Adhesives serve many purposes in floorcovering installation, with the main purpose being to hold your flooring in place. They may also be formulated to have additional features to protect your job. One such feature is flexibility, as shown in urethane adhesives does or soft setting re-tackable carpet adhesives. Others such as ceramic adhesives are formulated to be water resistant, especially when used in high water areas such as showers. That is why there are two types of ceramic adhesives, Type I and Type II. Type I may be used for walls and ceilings in light construction with wet requirements. Type II may be used on walls and ceilings, light construction, dry or limited water exposure.

Following is a partial glossary to help explain some of the terms we use both before and after an installation problem.

Of course, we have all heard of plasticizer migration, a term used when plasticizers leave a flooring product and enter an adhesive, turning it into a soft, gooey mess with no holding power. A plasticizer is a product that is used to soften and provide flexibility in various flooring products such as vinyl sheet goods and vinyl backed carpet tile. Two examples of plasticizers are mineral oil and hydrocarbon oil. Plasticizers are also used in adhesive compositions since it may improves tack, and develops “legs.”

The word polymer is used extensively. A polymer is a compound used in the adhesive’s components. It can be natural rubber, styrene butadiene rubber (SBR) or neoprene.

Binder is another term not fully understood. A binder is the substance that holds the adhesive itself together. The adhesive actually gets its common name from the binder. Some common binders are rubber-resin, latex-resin and asphaltic cut back.

Resins are solid or semi-solid maternal. They are either natural or synthetic. Usually insoluble in water, their purpose is to improve adhesion, improve tack, “wetting” of substrate, and improve the film strength by stiffening the film. Some common resins are vinyl, acrylic, gum rosin, wood rosin and hydrocarbons.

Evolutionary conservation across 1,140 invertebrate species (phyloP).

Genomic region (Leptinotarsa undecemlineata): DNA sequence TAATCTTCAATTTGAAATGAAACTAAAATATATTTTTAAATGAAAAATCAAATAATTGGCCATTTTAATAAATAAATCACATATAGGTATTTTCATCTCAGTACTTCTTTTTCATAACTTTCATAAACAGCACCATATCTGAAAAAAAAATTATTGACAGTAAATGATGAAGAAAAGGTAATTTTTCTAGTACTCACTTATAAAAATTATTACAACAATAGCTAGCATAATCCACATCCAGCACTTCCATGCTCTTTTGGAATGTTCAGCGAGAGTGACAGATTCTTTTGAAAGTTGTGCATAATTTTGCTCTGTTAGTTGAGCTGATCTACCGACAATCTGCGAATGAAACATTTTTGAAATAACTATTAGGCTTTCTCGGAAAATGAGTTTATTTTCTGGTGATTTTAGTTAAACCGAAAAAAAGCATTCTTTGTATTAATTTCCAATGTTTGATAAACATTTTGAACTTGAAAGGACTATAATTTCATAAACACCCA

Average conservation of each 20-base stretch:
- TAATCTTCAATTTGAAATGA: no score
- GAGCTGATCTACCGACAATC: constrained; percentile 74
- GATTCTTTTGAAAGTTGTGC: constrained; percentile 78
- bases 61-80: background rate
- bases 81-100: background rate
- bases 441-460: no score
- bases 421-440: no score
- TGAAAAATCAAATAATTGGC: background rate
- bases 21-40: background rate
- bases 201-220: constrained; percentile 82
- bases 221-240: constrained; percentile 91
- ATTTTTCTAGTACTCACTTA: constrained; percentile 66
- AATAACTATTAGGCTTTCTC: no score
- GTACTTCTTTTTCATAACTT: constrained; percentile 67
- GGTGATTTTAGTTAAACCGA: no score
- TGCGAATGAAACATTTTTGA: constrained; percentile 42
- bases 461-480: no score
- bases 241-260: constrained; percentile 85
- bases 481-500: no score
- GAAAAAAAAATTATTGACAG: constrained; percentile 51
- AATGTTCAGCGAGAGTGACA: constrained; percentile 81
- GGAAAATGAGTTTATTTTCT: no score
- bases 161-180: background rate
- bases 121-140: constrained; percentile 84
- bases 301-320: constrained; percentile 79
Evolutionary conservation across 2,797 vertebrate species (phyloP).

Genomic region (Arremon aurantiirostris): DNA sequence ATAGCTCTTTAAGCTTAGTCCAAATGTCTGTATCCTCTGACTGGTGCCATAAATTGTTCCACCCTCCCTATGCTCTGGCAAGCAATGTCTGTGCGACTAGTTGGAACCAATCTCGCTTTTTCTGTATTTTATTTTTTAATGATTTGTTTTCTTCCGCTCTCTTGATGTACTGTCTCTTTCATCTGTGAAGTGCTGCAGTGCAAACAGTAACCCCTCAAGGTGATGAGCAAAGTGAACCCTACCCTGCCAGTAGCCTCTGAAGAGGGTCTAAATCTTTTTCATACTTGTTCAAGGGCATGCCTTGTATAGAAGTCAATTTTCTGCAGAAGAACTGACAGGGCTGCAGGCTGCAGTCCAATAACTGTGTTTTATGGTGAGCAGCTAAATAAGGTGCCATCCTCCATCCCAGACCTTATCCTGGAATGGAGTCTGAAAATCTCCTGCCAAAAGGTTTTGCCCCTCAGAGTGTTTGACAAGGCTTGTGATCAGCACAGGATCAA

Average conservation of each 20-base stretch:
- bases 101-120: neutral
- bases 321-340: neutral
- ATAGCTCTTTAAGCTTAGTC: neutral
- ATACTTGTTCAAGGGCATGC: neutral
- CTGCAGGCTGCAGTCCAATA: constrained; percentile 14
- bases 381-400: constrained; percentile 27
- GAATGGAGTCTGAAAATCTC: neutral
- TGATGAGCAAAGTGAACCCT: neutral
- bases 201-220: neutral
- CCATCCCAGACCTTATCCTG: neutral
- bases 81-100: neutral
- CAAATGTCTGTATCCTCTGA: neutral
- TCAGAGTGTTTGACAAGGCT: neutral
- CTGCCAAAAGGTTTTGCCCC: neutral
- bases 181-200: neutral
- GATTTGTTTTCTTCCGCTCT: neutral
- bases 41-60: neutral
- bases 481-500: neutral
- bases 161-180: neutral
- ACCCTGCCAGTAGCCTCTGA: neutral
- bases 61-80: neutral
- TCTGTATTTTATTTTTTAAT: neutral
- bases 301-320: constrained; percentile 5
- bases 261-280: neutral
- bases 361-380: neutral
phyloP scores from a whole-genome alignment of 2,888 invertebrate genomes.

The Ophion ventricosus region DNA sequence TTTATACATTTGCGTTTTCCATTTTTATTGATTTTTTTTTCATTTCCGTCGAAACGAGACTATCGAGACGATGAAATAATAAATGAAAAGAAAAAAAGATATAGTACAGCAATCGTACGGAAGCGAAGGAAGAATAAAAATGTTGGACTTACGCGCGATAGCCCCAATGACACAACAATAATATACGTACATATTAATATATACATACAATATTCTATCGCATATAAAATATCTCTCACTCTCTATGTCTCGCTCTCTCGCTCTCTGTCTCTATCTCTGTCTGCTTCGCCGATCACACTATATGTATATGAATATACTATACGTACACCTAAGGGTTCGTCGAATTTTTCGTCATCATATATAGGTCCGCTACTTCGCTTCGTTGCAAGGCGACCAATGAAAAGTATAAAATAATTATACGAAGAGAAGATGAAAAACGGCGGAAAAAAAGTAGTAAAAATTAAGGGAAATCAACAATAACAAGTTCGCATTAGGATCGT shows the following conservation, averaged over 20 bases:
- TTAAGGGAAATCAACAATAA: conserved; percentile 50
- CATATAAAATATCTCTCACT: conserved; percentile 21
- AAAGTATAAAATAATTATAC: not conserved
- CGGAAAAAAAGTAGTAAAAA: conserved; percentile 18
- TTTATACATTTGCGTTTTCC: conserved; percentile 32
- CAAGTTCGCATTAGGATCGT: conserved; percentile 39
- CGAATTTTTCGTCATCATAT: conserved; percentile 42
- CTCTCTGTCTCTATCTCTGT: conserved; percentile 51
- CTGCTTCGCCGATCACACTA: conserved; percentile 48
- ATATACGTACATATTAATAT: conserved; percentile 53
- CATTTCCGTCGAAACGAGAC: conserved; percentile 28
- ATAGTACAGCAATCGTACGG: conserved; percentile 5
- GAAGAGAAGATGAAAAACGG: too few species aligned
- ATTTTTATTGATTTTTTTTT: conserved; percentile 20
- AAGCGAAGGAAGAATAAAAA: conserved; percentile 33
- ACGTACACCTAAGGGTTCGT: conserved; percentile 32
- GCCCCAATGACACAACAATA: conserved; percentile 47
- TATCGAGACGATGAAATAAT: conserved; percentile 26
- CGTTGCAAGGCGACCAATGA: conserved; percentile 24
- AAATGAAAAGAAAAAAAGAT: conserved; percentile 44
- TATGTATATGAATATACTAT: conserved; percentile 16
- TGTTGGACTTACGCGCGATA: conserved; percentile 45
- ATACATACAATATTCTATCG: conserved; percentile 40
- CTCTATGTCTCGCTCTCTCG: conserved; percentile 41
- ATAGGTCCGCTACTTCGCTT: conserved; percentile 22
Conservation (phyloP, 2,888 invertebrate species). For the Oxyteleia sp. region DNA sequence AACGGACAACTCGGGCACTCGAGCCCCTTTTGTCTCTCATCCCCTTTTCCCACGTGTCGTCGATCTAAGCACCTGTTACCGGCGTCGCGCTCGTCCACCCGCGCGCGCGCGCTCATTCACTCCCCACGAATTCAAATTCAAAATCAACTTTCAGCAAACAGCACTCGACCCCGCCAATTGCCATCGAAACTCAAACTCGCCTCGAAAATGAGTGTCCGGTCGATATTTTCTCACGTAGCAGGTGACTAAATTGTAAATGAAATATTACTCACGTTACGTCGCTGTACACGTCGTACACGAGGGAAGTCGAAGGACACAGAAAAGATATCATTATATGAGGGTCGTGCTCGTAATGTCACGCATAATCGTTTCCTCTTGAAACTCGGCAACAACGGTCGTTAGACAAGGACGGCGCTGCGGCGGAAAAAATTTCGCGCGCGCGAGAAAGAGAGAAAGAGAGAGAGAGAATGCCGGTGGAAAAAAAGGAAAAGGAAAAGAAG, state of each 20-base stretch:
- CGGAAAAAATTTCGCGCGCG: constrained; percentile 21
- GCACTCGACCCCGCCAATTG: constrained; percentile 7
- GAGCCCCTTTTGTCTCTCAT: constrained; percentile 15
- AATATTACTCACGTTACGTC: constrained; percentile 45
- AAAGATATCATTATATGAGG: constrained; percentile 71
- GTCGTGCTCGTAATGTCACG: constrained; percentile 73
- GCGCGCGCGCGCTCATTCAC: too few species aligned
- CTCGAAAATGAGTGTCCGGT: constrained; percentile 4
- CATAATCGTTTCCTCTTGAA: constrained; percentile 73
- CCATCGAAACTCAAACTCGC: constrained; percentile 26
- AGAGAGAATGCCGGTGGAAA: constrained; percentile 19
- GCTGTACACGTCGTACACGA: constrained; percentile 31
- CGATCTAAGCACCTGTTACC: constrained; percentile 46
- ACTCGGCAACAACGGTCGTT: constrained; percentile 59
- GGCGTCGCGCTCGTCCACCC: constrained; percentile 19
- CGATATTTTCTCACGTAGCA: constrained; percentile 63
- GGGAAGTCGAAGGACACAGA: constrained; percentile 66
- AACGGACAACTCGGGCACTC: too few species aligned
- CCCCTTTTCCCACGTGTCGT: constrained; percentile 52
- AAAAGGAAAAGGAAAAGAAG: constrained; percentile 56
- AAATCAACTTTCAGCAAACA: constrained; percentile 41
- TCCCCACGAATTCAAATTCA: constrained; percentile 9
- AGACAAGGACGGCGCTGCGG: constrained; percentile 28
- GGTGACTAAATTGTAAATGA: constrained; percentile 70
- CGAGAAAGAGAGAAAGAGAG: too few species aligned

Fillers are basically substances of a non adhesive property. Fillers are added to lower the cost and also improve characteristics. Fillers control viscosity and stiffen the film. Some fillers are clay, silica, carbon black and calcium carbonate.

Of course none of the adhesives would be worth much without additions such as thickeners, antioxidants, light, and heat stabilizers, and without preservative (to prevent bugs), surfactants for wetting and stability, and emulsifiers.

Now that you know how an adhesive is made, we can talk about some of the problems we see in the field: Balling-up: This condition results when adhesive cannot be troweled properly. Since wetting agents and other goodies are usually present in the formula, the most common reason for balling-up is a dusty substrate, or when an adhesive, from age, is losing stability. Adhesive failure: This is an occurrence where the adhesive fails to bond to the substrate or the back of the flooring product. If the failure is in the substrate, look for dampness, curing compound or a weak and dusty surface. If the failure is the flooring itself, it most likely means poor adhesive transfer due to a bad or wrong size trowel, or waiting too long to place your flooring, causing the adhesive to be skimmed over, preventing transfer. Also, an incorrect adhesive may have been used. Cohesive failure: This is failure within the adhesive itself. This condition is identified by seeing a separation, with adhesive bonding to the substrate and the back of the flooring. This can be caused by use of an improper trowel size, installing too soon into wet adhesive that hasn’t begun to firm up, or premature movement of the flooring product itself or even defective adhesive. Freeze-Thaw Stability: This problem is not all that it seems to be. For example, one adhesive may be protected to 10 degrees with 3 thaw free cycles. Another may be protected to 0 degrees with a different number of cycles. Sometimes the length of time in hours can affect the reliability of the adhesive, so protect your adhesive.

A point of interest is that the carpet adhesive standards committee may have standards within a year. Work on peel strength is being done by an outside lab at this point with manufacturers’ round-robin testing to commence shortly. Some standards that the adhesives will have to meet are: peel strength, stability in storage, sheer strength, ability to be retacked, freeze-thaw stability, viscosity, ability to be troweled, and usability. These will be covered by an ASTM protocol.